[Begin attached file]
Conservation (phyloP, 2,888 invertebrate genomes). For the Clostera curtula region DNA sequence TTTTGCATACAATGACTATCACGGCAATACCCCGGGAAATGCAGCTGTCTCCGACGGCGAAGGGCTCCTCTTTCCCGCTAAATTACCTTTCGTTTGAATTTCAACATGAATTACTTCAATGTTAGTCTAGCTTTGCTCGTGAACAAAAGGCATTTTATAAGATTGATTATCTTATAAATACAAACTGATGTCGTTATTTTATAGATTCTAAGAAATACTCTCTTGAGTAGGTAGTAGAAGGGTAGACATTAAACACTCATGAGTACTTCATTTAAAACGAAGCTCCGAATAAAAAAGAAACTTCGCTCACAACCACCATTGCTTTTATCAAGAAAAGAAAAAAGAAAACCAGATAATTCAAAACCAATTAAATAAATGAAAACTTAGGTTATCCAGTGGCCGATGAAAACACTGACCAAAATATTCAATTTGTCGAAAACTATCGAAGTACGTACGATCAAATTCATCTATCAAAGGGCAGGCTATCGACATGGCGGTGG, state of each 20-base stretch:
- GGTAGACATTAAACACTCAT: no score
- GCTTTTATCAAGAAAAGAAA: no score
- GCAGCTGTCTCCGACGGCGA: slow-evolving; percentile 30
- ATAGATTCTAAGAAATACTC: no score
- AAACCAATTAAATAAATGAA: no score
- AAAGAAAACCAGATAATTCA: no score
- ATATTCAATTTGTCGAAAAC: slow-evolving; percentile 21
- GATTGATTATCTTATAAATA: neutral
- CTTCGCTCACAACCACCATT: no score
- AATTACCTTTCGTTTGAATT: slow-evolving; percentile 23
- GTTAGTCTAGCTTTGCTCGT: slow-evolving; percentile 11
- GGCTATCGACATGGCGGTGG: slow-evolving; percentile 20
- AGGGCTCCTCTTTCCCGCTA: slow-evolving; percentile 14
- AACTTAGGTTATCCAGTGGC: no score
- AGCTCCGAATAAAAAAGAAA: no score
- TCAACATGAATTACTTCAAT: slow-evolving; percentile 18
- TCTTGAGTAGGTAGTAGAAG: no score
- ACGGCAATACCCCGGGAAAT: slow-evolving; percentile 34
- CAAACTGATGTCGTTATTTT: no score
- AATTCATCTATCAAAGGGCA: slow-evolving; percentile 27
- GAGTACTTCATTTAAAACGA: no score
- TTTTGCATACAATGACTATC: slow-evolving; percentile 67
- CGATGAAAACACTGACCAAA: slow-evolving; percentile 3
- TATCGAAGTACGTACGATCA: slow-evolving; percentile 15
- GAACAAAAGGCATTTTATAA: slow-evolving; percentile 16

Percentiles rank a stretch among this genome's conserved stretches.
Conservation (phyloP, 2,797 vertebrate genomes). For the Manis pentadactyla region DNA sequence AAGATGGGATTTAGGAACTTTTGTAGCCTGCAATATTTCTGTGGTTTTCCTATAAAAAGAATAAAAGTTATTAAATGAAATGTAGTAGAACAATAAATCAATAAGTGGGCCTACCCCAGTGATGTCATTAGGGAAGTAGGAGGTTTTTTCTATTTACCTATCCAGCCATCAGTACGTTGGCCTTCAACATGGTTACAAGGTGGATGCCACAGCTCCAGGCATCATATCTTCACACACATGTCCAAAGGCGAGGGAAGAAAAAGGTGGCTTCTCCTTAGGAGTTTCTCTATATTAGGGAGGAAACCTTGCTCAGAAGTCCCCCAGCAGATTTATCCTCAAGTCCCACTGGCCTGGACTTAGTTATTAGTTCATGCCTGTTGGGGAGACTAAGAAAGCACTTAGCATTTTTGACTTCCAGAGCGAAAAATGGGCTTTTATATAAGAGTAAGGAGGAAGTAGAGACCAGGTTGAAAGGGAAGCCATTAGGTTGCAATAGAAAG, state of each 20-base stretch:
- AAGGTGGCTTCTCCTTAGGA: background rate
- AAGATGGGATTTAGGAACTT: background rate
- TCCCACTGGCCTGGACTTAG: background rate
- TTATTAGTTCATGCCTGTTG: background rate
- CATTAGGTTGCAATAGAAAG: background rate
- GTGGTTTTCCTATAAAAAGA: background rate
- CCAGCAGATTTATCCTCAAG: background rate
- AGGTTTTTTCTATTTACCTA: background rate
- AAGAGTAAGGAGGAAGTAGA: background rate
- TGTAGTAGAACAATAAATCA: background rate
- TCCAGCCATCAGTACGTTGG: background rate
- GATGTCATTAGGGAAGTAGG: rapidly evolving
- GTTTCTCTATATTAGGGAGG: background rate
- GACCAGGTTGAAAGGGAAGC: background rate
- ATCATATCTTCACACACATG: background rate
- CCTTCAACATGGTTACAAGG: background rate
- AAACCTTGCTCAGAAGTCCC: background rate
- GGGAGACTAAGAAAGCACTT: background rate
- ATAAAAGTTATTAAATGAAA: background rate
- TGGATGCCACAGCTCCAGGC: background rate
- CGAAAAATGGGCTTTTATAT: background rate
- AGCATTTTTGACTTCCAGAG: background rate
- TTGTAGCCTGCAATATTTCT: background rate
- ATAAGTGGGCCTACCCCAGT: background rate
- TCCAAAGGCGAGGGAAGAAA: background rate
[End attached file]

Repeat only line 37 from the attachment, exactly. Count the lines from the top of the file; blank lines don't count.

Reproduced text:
- AAGAGTAAGGAGGAAGTAGA: background rate